At long last, Japan has entered its official Intended Nationally Determined Contribution into the pool of national climate pledges for the UN’s Paris COP21 talks in December. The Paris summit aims for a worldwide agreement to limit global average temperature rise to 2 degrees Celsius (3.6 degrees Fahrenheit) above preindustrial levels, but it looks increasingly unlikely that total pledges this year can deliver at this low a level.
An industrial/commercial giant and the third largest economy in the world, Japan has once again disappointed. As expected, the Asian nation officially pledged to cut greenhouse gas emissions 26% from 2013 levels by 2030. The promise remains essentially the same as what we all expected in March when Japan missed its first international INDC deadline, in May, and in June, when the second milestone went by.
The fifth-largest air polluter in the world, Japan emits more greenhouse gases than most other nations. In 2010, Japan accounted for 2.65% of global emissions. With the new Japanese commitment, about ¼ of the world’s nations (46) have submitted INDCs. So far, about 59% of global emissions are covered.
We show Japan’s proposed energy mix for 2030 in the chart at right. Notably, the Ministry of Economy, Trade and Industry has decided to rely slightly more on renewables (22-24%) than on nuclear (20-22%), which served 30% of the country’s power needs before the Great East Japan Earthquake, tsunami, and ensuing disaster at the Fukushima I nuclear reactors. Before then, the Japanese had expected the nuclear share to rise to 50%. The new Japan INDC plans to get an additional 26% of their power from coal by 2030 and 27% from gas, for a 53% fossil fuel total. It also relies heavily on LULUCF targets and new and yet unproven Joint Crediting Mechanism results.
Last month, Climate Action Tracker bluntly tagged the expected Japan INDC as “inadequate.” It cited newspaper articles reporting that Japan was aiming for a target of 20% below 2013 emission levels by 2030–perhaps allowing the Japanese people to take extra credit for an apparent 6% increase in climate goals at the final submission. Ed King of RTCC stated that Prime Minister Shinzo Abe did commit in June to a raft of new carbon-cutting plans advocated strongly by German, French, and other EU leaders and the US and reflected in the final Japan INDC.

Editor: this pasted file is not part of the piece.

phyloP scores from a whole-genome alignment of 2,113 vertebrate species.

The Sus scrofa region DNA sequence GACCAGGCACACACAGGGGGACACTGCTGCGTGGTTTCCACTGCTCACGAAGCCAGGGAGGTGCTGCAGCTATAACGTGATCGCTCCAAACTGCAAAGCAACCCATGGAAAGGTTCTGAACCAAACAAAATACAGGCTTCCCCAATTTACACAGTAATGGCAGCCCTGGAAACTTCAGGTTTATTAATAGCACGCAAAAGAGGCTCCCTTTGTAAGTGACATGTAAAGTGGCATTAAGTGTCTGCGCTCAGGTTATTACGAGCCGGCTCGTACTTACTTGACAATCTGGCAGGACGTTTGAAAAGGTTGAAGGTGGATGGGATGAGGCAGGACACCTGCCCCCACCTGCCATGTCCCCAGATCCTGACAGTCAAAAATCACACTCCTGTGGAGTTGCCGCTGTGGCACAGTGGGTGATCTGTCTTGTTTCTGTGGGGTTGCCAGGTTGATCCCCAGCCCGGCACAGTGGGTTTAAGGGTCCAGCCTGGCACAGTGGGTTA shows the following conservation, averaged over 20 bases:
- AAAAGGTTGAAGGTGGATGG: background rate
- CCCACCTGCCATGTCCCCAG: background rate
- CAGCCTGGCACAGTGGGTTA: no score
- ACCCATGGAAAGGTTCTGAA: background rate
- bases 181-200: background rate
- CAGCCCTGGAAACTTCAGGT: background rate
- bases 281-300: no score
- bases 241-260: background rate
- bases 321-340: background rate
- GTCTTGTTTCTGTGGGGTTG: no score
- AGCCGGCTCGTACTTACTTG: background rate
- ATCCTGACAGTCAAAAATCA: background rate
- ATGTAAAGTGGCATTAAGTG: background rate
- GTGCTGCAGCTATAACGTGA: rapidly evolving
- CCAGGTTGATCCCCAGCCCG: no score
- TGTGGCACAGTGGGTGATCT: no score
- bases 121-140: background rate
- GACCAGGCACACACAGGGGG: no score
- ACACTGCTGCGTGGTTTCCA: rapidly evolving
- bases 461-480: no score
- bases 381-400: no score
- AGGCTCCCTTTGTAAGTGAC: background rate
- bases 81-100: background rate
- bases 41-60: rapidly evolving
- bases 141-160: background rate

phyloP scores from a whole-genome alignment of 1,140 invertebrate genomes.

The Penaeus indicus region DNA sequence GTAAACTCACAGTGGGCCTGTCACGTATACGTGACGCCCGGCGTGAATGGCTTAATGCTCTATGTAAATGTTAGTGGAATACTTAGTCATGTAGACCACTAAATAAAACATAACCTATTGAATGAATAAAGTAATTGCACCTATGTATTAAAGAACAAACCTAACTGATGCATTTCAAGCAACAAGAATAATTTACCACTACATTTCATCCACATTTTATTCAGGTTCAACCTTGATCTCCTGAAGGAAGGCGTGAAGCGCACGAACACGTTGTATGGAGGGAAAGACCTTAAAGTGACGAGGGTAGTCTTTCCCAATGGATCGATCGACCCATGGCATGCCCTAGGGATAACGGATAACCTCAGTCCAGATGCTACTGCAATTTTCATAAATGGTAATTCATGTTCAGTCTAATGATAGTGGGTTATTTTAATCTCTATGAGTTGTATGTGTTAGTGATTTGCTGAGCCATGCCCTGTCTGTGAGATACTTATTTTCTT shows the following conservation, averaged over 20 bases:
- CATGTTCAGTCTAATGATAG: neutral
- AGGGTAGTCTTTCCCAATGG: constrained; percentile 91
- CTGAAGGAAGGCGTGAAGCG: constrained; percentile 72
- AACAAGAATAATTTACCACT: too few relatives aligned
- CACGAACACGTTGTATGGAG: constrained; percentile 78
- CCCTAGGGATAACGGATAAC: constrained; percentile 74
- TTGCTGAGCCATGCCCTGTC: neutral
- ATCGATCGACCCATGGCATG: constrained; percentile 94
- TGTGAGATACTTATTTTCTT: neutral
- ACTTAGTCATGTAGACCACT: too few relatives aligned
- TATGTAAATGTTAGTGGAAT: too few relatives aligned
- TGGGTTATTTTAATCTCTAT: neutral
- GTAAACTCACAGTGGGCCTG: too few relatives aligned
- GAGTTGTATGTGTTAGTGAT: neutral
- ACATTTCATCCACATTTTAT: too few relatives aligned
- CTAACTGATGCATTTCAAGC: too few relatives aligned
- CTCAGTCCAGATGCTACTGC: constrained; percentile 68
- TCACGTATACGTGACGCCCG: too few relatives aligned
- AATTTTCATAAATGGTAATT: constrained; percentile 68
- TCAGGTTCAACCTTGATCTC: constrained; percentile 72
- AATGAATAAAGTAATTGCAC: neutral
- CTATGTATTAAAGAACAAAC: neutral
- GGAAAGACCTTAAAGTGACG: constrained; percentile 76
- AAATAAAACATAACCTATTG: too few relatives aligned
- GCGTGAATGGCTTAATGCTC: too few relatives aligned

But the team at CAT reports that based on current policies, the country will only derive 42-45% of its energy from low-carbon sources by 2030. Says Niklas Höhne of New Climate Institute, which helped produce the CAT analysis:
“Japan agreed in the G7 communique to complete the transition of its energy system towards decarbonization by 2050, which is not possible with the current draft INDC. Japan’s proposed energy strategy will not only delay its shift to a low carbon economy, it will also put Japanese industry at a competitive disadvantage with other countries that are currently undertaking these shifts.”
For more details, check CAT’s extensive report here.
In its official UN INDC submission, as in all documents since March 2011, Japan cited the Fukushima meltdowns as forcing a drastic change in its circumstances with respect to energy. A new Strategic Energy Plan for power generation plan up to 2030, completed by METI on Thursday, serves as “a starting point for reviewing and rebuilding our energy strategy from scratch.”
However, skeptics have noticed immediately that using the 2013 baseline gives Japan an advantage over other nations because the country suffered unusually high carbon emissions that year after all the nuclear power plants closed due to the unprecedented accidents at Fukushima. Analysts at Climate Action Tracker have told Megan Darby of RTCC that if all countries matched Japan’s low ambitions, global warming would exceed 3-4 degrees Celsius by 2100.
In fact, the relatively conservative International Energy Agency has already said that the carbon reduction plans released by the world’s largest economies reveal a global path “consistent with an average temperature increase of around 2.6 degrees Celsius by 2100 and 3.5 degrees Celsius after 2200.” Bloomberg New Energy Finance, cited in The Hill, notes that carbon emissions will rise by 13% in 2040, regardless of trillions of dollars in new renewable energy investment.
Christiana Figueres, leader of the UNFCCC, has been preparing participants for a shortfall for many months. However, she’s optimistic that although current measures will likely exceed 2 degrees above the preindustrial level, the results will bond world governments in a first-ever universal commitment and springboard appropriate refinements in future negotiations.
Green groups admit the likelihood of initial failure to hit the target, but they hope the gap will lead the business sector to mobilize clean technology investments around the world as a prevention against tougher government policies. An additional plus from currently low expectations is that these may spur a movement to induce governments to reassess their plans formally at given intervals.
Says Oxfam analyst Maiko Morishita about the Japan INDC:
“With plans to build 52 new coal-fired power plants, Japan is heading in the wrong direction and put at odds with the G7’s recent commitment to phase out fossil fuels by the end of the century.”
Darby reports that even back in April, think tank E3G noted that “Japan’s lack of climate ambition [is] diminishing its influence on the world stage and weakening its competitiveness in the low-carbon economy.”
The new Japan INDC for the global climate change summit in Paris at the end of the year falls short of many expectations. With the Fukushima meltdowns nearly five years in the past, it’s time for Japan to stop pleading misfortune and step up to the realities of our common climate future.